The Emergence of the Unified Analytics Warehouse

Aug 21, 2020 12:37:39 PM

The race for a unified analytics warehouse is on. The data warehouse has been around for almost three decades. Shortly after big data platforms were introduced in the late 2000s, there was talk that the data warehouse was dead—but it never went away. When big data platform vendors realized that the data warehouse was here to stay, they started building databases on top of their file system and conceptualizing a data lake that would replace the data warehouse. It never did.

Data lake platforms quickly demonstrated the value of semi-structured data. As data lakes grew in popularity, data warehouse vendors saw them encroaching on their territory, so they began to shift their databases to run on file systems and started finding ways to process semi-structured data.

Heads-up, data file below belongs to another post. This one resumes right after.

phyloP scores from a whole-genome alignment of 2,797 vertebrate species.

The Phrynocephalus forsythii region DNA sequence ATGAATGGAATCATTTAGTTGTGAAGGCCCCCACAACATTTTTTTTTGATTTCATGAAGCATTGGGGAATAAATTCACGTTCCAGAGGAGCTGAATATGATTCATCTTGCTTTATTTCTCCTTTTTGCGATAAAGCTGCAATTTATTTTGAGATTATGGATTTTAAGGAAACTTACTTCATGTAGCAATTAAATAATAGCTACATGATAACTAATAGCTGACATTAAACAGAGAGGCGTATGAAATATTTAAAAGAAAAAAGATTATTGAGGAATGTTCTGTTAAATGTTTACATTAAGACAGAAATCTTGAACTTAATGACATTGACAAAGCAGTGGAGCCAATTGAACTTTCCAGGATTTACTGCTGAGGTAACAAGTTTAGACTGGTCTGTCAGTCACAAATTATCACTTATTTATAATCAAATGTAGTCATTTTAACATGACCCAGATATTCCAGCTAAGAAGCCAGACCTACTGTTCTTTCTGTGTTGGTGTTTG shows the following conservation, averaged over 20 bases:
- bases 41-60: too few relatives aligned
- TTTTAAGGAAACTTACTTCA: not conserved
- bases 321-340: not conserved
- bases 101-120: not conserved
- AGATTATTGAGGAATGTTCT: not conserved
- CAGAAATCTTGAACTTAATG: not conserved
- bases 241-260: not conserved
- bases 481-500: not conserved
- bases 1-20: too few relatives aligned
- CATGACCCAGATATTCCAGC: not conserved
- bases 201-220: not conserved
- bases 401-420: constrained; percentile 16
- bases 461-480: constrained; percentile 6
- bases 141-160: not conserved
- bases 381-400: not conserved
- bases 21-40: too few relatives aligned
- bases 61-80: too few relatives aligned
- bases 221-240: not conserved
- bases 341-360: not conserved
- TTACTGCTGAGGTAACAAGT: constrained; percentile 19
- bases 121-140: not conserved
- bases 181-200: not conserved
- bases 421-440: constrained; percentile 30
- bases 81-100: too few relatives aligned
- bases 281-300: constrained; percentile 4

Within a few years, nearly every organization that ran a data warehouse also stood up a data lake. The two existed side by side. Initially, there was some data sharing between the two platforms, but not much more. Pressured by customer demands to run analytics across both the data lake and the data warehouse, vendors on both sides began working toward a more complete integration of a warehouse and lake. The race began.

The Reason for the Race

Digital, mobile, and the Internet of Things (IoT) changed the way modern companies operated. Digital transformation proved that semi-structured data is as important as transactional, structured data. Both need to be analyzed to create a competitive advantage. Unfortunately, neither the data lake nor the data warehouse was adequate to handle the analysis of both data types.